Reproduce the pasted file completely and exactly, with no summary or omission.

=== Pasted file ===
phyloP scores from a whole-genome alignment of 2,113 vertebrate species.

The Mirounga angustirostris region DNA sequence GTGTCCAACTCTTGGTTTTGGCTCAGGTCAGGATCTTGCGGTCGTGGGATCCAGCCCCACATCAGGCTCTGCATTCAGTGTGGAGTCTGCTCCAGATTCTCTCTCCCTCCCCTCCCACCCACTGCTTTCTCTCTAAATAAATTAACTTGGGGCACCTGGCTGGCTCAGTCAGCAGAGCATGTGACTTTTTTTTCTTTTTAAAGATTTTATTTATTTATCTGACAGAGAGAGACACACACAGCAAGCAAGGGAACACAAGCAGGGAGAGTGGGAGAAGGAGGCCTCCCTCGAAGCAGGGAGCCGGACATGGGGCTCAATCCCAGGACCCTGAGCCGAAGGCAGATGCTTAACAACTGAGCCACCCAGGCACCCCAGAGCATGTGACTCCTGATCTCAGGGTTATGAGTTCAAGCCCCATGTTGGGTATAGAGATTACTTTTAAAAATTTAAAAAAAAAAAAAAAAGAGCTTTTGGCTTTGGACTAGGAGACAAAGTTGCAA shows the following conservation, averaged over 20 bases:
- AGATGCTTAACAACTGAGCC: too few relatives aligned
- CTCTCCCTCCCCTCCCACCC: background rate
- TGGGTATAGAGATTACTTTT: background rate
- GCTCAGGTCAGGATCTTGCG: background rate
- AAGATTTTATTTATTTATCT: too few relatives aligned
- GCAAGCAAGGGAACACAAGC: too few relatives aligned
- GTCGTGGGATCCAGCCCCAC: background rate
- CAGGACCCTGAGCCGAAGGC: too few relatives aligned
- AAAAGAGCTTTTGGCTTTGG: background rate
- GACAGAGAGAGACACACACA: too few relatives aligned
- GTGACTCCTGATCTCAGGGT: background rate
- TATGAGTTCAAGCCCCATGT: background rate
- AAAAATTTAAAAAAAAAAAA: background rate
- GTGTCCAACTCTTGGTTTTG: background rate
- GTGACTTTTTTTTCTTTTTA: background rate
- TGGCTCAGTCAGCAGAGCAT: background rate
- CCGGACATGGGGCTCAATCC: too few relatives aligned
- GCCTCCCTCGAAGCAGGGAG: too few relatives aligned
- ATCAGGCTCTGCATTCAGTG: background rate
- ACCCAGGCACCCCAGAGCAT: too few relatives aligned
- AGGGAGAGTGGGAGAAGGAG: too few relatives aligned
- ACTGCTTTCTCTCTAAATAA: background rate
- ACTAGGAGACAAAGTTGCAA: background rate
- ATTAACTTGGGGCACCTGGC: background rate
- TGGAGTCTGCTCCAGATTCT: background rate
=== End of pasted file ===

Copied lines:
phyloP scores from a whole-genome alignment of 2,113 vertebrate species.

The Mirounga angustirostris region DNA sequence GTGTCCAACTCTTGGTTTTGGCTCAGGTCAGGATCTTGCGGTCGTGGGATCCAGCCCCACATCAGGCTCTGCATTCAGTGTGGAGTCTGCTCCAGATTCTCTCTCCCTCCCCTCCCACCCACTGCTTTCTCTCTAAATAAATTAACTTGGGGCACCTGGCTGGCTCAGTCAGCAGAGCATGTGACTTTTTTTTCTTTTTAAAGATTTTATTTATTTATCTGACAGAGAGAGACACACACAGCAAGCAAGGGAACACAAGCAGGGAGAGTGGGAGAAGGAGGCCTCCCTCGAAGCAGGGAGCCGGACATGGGGCTCAATCCCAGGACCCTGAGCCGAAGGCAGATGCTTAACAACTGAGCCACCCAGGCACCCCAGAGCATGTGACTCCTGATCTCAGGGTTATGAGTTCAAGCCCCATGTTGGGTATAGAGATTACTTTTAAAAATTTAAAAAAAAAAAAAAAAGAGCTTTTGGCTTTGGACTAGGAGACAAAGTTGCAA shows the following conservation, averaged over 20 bases:
- AGATGCTTAACAACTGAGCC: too few relatives aligned
- CTCTCCCTCCCCTCCCACCC: background rate
- TGGGTATAGAGATTACTTTT: background rate
- GCTCAGGTCAGGATCTTGCG: background rate
- AAGATTTTATTTATTTATCT: too few relatives aligned
- GCAAGCAAGGGAACACAAGC: too few relatives aligned
- GTCGTGGGATCCAGCCCCAC: background rate
- CAGGACCCTGAGCCGAAGGC: too few relatives aligned
- AAAAGAGCTTTTGGCTTTGG: background rate
- GACAGAGAGAGACACACACA: too few relatives aligned
- GTGACTCCTGATCTCAGGGT: background rate
- TATGAGTTCAAGCCCCATGT: background rate
- AAAAATTTAAAAAAAAAAAA: background rate
- GTGTCCAACTCTTGGTTTTG: background rate
- GTGACTTTTTTTTCTTTTTA: background rate
- TGGCTCAGTCAGCAGAGCAT: background rate
- CCGGACATGGGGCTCAATCC: too few relatives aligned
- GCCTCCCTCGAAGCAGGGAG: too few relatives aligned
- ATCAGGCTCTGCATTCAGTG: background rate
- ACCCAGGCACCCCAGAGCAT: too few relatives aligned
- AGGGAGAGTGGGAGAAGGAG: too few relatives aligned
- ACTGCTTTCTCTCTAAATAA: background rate
- ACTAGGAGACAAAGTTGCAA: background rate
- ATTAACTTGGGGCACCTGGC: background rate
- TGGAGTCTGCTCCAGATTCT: background rate